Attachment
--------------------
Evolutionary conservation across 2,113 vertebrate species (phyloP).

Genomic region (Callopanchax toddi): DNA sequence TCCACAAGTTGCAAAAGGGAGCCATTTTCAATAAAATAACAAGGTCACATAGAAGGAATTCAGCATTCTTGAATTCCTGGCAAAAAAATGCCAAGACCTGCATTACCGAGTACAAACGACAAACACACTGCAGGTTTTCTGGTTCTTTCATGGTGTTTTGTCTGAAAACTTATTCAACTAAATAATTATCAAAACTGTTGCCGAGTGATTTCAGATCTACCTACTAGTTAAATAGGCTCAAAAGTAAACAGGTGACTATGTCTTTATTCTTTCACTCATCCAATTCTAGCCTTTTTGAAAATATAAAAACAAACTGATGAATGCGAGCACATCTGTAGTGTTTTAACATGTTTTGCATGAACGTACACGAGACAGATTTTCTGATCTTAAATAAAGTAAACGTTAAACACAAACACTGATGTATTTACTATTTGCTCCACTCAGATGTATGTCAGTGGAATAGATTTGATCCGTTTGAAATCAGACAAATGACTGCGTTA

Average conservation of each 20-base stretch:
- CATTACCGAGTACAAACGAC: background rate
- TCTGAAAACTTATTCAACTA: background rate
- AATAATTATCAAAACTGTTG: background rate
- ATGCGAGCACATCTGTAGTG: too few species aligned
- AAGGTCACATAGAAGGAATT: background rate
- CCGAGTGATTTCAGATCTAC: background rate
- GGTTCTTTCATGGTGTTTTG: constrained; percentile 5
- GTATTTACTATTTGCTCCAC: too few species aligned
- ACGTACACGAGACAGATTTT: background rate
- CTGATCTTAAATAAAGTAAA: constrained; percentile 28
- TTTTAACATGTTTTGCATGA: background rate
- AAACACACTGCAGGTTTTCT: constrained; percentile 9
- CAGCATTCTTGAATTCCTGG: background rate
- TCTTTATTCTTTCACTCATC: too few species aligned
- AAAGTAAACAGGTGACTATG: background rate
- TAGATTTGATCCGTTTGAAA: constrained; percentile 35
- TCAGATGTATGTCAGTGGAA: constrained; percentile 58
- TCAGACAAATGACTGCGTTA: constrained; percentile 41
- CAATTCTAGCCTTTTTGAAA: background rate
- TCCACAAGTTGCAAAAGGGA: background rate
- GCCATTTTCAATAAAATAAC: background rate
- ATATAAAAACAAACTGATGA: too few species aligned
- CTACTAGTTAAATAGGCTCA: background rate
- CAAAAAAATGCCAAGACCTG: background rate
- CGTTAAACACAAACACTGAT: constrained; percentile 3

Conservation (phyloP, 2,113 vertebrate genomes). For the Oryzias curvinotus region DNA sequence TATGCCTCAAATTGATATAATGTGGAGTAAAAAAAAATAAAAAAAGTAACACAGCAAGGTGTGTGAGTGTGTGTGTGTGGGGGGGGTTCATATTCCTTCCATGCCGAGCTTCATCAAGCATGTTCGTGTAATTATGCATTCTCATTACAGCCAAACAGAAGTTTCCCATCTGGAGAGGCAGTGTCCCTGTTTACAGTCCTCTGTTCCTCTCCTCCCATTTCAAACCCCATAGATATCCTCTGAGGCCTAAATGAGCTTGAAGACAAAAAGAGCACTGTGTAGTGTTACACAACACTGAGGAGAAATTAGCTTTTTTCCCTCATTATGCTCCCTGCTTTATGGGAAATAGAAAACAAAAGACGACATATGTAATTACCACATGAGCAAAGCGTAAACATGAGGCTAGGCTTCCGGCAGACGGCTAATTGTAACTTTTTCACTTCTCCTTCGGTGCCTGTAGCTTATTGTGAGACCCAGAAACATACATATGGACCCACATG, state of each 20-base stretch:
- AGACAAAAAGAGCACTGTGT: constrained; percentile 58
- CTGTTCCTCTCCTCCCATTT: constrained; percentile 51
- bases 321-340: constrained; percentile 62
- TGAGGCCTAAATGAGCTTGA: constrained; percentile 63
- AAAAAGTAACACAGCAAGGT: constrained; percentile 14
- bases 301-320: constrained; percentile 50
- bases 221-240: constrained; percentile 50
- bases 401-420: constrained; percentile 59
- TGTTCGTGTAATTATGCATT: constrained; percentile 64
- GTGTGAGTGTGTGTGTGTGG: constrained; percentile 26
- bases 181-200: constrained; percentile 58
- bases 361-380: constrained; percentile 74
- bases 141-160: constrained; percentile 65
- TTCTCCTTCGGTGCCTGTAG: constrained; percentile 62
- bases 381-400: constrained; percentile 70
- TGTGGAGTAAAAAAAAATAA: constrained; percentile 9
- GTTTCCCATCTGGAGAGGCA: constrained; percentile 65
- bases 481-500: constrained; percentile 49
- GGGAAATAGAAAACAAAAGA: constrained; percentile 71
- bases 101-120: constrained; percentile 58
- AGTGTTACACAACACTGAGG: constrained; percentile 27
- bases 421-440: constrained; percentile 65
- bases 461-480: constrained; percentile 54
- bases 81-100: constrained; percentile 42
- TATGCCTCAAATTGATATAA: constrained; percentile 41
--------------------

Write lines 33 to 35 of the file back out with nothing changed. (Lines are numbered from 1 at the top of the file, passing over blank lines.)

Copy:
- TGAGGCCTAAATGAGCTTGA: constrained; percentile 63
- AAAAAGTAACACAGCAAGGT: constrained; percentile 14
- bases 301-320: constrained; percentile 50